October 15, 7:00pm
Fr. George Teodoro, SJ
Faith + Voting
Many questions arise for Catholics when elections roll around. Join Fr. George Teodoro, SJ for a discussion of voting as a person of faith in the upcoming election. We will discuss party politics, life issues, racial justice, climate change, immigration, and many other hot button issues on the ballot this fall. Learn why Pope Francis teaches that "Good Catholics meddle in politics." Bring an open mind, challenging questions, and a strong drink!
In the registration form, there is an opportunity to submit questions and suggest topics to Fr. George. Be sure to register early if you'd like your submission to be included!
Fr. Teodoro is a Jesuit priest and historian who specializes in the intersection of faith, culture, and public policy. He currently serves as Parochial Vicar and Director of Pastoral Ministries at St. Francis Xavier parish in Phoenix, AZ. Prior to this, he was missioned to Verbum Dei High School in the Watts neighborhood of Los Angeles, where he served the past five years as priest, teacher, and director of adult faith formation.
October 22, 7:00pm
How We as the Young Church Can Lead the Fight Against Racism
Olga will be discussing the Black Lives Matter movement, the Catholic Church, and how Catholics can lead the fight for racial justice.
Olga Marina Segura is a freelance writer and the opinion editor at National Catholic Reporter. Previously, she was an associate editor at America Media, where she wrote and solicited articles on race and culture. She is a co-founder and former co-host of the podcast, “Jesuitical.” Her writing has appeared in The Guardian, NPR, Shondaland, Sojourners, Refinery29, National Catholic Reporter, and The Revealer. Olga is currently working on a book on race, the Black Lives Matter movement, and the Catholic Church. Orbis Books will publish it in Spring 2021.
October 29, 7:00pm
Dr. Michael DiPaolo
Who Am I Now in 2020? The Spirituality of Self-Reflection
Scripture tells us that "We are all parts of one body." You have many parts inside of you, yet they are often in conflict with one another. Somewhere amidst those parts is the self – the God-image at our core that can welcome and heal those parts. Join us in exploring the question, “Who am I now?” as we provide a map of the soul to understand our many parts, identify 8 core characteristics of the self, and guide you through a 5-step process of self-reflection.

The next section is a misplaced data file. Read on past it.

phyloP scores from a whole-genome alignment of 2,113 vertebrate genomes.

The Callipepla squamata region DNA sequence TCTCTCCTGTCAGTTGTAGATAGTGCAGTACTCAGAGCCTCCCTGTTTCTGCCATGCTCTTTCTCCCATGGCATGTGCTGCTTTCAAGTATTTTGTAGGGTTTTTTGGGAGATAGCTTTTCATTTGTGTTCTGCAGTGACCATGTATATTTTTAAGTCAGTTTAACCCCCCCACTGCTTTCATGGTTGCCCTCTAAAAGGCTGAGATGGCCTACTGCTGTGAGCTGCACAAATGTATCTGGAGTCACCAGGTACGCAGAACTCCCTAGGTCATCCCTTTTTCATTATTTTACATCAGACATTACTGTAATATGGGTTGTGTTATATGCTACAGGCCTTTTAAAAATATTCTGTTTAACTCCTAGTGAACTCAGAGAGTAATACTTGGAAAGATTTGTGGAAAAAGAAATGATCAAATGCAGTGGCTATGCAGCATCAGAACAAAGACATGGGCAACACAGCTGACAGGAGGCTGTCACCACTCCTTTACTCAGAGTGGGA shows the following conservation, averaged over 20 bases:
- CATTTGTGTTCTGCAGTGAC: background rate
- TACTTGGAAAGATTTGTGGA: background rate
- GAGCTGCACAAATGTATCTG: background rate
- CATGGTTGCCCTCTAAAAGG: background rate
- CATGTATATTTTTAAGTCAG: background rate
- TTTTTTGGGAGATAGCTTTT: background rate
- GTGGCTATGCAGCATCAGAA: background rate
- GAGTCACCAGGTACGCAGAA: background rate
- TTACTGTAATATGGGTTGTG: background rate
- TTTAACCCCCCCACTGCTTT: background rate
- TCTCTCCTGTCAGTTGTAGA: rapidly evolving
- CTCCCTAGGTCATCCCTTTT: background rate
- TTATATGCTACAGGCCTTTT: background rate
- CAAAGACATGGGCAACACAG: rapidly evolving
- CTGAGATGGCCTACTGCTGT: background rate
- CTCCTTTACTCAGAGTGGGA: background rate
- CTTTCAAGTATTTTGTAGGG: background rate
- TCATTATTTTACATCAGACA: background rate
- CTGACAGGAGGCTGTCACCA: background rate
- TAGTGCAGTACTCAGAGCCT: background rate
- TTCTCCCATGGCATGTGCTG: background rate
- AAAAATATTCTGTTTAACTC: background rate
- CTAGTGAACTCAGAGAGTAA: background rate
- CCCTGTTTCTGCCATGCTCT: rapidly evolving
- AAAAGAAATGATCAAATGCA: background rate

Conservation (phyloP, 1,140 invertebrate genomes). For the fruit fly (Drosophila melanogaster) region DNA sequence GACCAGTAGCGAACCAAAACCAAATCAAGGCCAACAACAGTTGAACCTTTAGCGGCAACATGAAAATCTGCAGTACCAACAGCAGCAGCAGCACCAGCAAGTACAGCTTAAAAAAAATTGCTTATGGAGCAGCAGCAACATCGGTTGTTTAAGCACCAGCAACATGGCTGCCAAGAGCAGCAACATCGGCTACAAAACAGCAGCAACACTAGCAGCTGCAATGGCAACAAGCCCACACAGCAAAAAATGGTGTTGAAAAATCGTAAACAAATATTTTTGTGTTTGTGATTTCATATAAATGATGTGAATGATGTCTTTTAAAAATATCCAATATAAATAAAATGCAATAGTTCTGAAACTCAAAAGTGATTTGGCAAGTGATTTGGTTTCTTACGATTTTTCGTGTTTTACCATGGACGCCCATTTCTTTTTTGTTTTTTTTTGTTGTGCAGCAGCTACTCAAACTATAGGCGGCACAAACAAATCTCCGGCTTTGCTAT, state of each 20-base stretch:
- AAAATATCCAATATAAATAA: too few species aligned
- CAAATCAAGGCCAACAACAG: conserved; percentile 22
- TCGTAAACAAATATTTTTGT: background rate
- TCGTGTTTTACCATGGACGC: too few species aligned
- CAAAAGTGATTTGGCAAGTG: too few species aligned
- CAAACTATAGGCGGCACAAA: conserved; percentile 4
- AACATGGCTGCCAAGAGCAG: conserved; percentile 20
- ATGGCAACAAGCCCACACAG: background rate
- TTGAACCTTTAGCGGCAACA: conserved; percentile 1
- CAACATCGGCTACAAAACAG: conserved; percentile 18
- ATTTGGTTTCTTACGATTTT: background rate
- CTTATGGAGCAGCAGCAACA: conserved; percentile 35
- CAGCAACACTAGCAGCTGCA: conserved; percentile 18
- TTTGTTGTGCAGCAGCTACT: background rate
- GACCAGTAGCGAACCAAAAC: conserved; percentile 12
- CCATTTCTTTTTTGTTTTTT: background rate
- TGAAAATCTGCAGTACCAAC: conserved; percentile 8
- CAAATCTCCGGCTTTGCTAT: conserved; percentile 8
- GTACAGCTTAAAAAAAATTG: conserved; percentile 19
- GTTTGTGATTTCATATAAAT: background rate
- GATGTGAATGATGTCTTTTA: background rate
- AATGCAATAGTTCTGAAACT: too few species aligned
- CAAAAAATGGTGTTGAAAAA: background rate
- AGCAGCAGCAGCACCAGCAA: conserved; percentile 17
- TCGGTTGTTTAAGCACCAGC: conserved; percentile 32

Dr. Michael DiPaolo is a clinical psychologist & certified Imago Relationship Therapist in West Los Angeles. He has counseled over 1,500 couples in marriage preparation throughout the archdiocese of Los Angeles. Dr. DiPaolo is a frequent speaker, workshop presenter, and retreat leader at parish and archdiocesan gatherings. Dr. DiPaolo has been married to his wife Jennie for 21 years. They have 3 wonderful children, along with a hyperactive dog. He can be found online at www.DrMichaelD.com.
November 5, 7:00pm
Dr. Heather Banis
Living Through Trauma: God, Presence, Resilience and Hope
As human beings, we are constantly engaged in the writing and re-writing of our life-stories – these ongoing narratives embody our self-understanding in light of what has happened to us and is happening all around us. These sacred stories are interwoven with our faith, capturing moments of strength and despair. This program will explore such sacred stories with a focus on understanding how God is present during, and after, traumatic experiences.
Dr. Banis is a clinical psychologist who has specialized in trauma. She is a graduate of Occidental College, earned her Ph.D. at USC, completed a postdoctoral fellowship at Harbor-UCLA Medical Center, and completed a Master’s degree in Theology and Leadership from Gonzaga University. She began working with the Archdiocese of Los Angeles in Victims Assistance Ministry as a consultant almost 12 years ago, and for the past three years has served as the coordinator. A frequent public speaker, Dr. Banis was honored to speak at the USCCB General Assembly in November 2018, addressing all the Bishops from the United States regarding their pivotal role in responding to victims of clergy sexual abuse.